Hearing that Nintendo Power will be finally be closing down after 24 years and publishing its last issue in December saddened me. It was akin to learning that a friend from your childhood that you had long lost touch with was doing profoundly terrible. There were a few things that taught me my love of reading and Nintendo Power was one of them.
Between videogames and comic books I developed a great deal of my reading skills. While growing up, I read X-Men comics and had subscriptions to both Nintendo Power and Electronic Gaming Monthly. As I grew older, I lost interest in Nintendo Power, but its kid-friendly tone and language was much easier for me to understand in my earlier years than EGM, so it served as a wonderful introduction to game journalism for me.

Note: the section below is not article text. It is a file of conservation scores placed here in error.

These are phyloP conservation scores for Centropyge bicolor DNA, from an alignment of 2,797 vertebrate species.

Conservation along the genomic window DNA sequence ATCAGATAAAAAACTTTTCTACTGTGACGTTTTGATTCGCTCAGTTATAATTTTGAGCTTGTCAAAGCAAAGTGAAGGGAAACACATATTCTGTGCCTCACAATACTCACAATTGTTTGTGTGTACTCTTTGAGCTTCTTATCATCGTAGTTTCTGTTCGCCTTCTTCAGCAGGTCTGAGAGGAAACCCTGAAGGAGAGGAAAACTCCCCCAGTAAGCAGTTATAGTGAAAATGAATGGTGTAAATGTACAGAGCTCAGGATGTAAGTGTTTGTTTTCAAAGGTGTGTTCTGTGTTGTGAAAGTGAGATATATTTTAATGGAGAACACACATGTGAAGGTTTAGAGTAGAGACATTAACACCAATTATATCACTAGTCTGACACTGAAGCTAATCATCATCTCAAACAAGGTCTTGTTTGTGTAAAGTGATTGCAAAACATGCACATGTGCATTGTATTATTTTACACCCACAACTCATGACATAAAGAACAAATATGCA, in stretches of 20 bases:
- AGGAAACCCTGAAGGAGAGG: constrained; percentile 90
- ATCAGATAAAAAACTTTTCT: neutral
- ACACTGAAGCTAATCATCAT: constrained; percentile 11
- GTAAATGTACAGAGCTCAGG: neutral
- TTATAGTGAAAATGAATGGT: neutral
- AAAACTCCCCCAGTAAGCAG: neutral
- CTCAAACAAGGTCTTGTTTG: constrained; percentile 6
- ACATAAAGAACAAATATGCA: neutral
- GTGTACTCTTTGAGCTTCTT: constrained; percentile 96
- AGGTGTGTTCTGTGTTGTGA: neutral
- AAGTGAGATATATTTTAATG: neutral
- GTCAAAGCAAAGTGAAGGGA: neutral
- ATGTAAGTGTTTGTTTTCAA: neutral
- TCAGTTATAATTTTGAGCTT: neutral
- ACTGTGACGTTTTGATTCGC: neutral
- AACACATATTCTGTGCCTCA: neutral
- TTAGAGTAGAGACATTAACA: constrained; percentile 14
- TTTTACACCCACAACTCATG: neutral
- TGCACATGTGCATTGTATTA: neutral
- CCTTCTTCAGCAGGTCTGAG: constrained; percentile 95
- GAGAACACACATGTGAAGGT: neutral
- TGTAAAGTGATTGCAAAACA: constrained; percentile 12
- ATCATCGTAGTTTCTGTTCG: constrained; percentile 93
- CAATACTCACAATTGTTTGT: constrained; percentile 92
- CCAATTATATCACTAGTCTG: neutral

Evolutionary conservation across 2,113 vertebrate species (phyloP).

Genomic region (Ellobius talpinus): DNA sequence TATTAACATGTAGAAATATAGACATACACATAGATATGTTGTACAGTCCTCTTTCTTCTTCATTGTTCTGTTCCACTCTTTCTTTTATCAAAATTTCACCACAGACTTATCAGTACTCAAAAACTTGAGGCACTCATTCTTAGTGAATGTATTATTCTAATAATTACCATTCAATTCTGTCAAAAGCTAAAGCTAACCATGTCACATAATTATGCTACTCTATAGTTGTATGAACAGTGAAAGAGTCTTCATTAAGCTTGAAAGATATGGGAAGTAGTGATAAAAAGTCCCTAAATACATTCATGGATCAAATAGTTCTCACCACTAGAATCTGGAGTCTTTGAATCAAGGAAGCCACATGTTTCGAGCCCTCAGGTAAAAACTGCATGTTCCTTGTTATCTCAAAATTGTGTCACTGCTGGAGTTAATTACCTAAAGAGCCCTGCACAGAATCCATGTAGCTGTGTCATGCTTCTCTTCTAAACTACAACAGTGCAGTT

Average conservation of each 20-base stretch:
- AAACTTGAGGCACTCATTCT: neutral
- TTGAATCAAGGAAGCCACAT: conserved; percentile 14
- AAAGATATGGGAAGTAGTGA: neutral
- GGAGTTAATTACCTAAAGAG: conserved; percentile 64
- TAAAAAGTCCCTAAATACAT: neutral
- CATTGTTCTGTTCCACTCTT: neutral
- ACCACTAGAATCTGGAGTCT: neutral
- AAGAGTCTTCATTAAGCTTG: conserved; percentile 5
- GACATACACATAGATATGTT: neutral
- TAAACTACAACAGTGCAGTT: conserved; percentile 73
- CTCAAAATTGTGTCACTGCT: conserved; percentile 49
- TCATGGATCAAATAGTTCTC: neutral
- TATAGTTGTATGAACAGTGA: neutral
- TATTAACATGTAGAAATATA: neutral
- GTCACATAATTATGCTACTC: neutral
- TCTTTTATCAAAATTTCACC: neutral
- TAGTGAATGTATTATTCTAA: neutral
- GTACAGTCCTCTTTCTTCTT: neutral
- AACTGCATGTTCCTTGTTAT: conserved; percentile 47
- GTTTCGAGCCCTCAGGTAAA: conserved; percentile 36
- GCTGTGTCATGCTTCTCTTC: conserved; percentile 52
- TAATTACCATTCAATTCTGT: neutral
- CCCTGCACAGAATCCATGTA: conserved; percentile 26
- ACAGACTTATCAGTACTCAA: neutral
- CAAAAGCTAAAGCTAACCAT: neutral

When I was much younger, I would pour through the pages looking at level designs of games that I owned. I would even look at level designs of games I didn’t own and compare them to see what made each game unique. You have to remember that Nintendo Power is less about hard-hitting articles and more about offering strategy guides, previews and only has a few pages dedicated to actually reviewing games. I remember getting out two separate issues and comparing the level-layouts from different Mega Man games. I looked at how the newer of the two games had a much more complicated layout that offered more routes to follow to complete the levels. This was the first time I ever remember being aware of non-linear level designs. Until then, most games were a series of corridors with obstacles in the way, but after that realization I saw choice. It was probably something as simple as one corridor or another corridor, but that was a big concept for me and seeing it in front of me was profound.